The issue the NBA faces would appear to be an issue of trust, but that would be a hasty conclusion. Sure, fans’ trust has been betrayed, but launching a “trust” campaign–which the NBA will ultimately do–might not be the most effective strategy. No matter how strong a variable trust seems to be, research has shown that control mutuality and satisfaction are the strongest…and since it can be argued that satisfaction is a composite of the 3 variables, control mutuality rises to the top here.

For years, fans have wanted a stronger voice in the decisions of their favorite sports, not the least of which is the NBA. Up until now, the only option has been to yell at the TV at a bad call, curse team management, or express their dismay while attending games. Basically, the fan has no voice in the NBA, outside of selecting the players for the All-Star game.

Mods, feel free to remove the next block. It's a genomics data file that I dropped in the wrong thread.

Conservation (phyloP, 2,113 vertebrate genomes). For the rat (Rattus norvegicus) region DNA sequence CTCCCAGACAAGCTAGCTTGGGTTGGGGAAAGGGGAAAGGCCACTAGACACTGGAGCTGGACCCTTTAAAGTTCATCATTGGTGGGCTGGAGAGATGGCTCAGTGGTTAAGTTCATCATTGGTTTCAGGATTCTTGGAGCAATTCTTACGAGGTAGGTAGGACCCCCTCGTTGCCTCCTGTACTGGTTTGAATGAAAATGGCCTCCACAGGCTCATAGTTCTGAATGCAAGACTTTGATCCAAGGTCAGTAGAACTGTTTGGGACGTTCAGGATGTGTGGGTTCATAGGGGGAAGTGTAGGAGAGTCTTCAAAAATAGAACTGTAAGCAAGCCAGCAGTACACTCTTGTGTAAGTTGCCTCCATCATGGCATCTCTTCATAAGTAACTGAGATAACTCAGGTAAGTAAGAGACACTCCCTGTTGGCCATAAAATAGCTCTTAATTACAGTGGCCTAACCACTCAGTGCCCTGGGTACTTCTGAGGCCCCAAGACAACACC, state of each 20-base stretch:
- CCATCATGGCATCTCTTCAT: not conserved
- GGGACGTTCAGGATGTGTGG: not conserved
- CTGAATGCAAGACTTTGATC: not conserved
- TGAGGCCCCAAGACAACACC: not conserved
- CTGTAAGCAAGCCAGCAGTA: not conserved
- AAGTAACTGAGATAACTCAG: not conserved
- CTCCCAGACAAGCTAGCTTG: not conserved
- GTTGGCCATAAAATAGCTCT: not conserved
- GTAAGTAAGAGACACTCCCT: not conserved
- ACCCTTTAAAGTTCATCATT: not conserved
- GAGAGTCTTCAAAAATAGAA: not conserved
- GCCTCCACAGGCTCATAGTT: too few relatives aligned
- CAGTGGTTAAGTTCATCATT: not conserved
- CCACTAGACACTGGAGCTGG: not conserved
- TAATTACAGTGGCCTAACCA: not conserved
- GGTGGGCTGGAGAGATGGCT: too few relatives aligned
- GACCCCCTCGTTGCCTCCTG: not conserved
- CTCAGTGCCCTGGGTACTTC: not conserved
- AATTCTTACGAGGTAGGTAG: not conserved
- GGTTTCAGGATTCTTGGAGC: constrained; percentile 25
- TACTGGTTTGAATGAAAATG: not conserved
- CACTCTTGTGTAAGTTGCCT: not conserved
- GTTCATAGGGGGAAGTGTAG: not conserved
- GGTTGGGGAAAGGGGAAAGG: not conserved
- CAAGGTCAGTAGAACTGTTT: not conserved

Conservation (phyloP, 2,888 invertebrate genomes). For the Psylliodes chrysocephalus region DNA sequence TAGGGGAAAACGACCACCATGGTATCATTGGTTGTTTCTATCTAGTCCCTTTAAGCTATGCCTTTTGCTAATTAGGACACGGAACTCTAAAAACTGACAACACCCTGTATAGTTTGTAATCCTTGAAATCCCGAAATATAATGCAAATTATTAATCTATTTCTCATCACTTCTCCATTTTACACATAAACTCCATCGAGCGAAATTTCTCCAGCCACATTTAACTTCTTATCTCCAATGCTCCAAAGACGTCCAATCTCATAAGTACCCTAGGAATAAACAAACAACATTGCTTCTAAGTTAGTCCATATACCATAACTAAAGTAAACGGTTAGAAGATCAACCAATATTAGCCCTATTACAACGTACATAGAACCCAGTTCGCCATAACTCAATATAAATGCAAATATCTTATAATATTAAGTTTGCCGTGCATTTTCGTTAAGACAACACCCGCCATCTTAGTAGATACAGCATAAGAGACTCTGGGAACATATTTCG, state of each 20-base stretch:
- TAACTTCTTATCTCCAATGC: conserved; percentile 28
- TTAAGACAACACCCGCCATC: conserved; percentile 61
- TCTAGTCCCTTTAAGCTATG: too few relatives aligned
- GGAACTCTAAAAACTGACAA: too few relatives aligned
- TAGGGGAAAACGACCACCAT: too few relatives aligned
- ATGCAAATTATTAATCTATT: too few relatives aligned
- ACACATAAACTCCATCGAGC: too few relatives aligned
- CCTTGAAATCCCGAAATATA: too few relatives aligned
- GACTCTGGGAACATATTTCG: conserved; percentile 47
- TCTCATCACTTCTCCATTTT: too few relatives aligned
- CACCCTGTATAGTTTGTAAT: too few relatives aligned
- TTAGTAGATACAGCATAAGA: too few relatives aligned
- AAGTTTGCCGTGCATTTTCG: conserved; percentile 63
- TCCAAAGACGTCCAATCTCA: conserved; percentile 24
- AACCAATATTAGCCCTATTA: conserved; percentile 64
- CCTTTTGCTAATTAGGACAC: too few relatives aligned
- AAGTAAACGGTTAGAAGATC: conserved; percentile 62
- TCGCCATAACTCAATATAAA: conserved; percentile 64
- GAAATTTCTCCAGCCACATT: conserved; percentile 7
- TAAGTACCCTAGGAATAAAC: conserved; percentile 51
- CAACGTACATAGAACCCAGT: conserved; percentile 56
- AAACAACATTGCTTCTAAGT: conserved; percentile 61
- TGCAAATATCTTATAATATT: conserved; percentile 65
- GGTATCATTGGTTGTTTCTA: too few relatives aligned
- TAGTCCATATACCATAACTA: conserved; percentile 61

Maybe it’s time the Commish hands over some of the control to the fans–his most important public. This is more than just an issue of improved transparence in NBA officiating, it’s recognizing the fan in NBA issues like this. Obviously, rule by the masses is not what I’m preaching here, but the Commish has to figure out a way to amplify the voice of the fan in league decisions and issues. Trust and commitment will follow, leading to satisfaction and a better NBA will emerge from this controversy.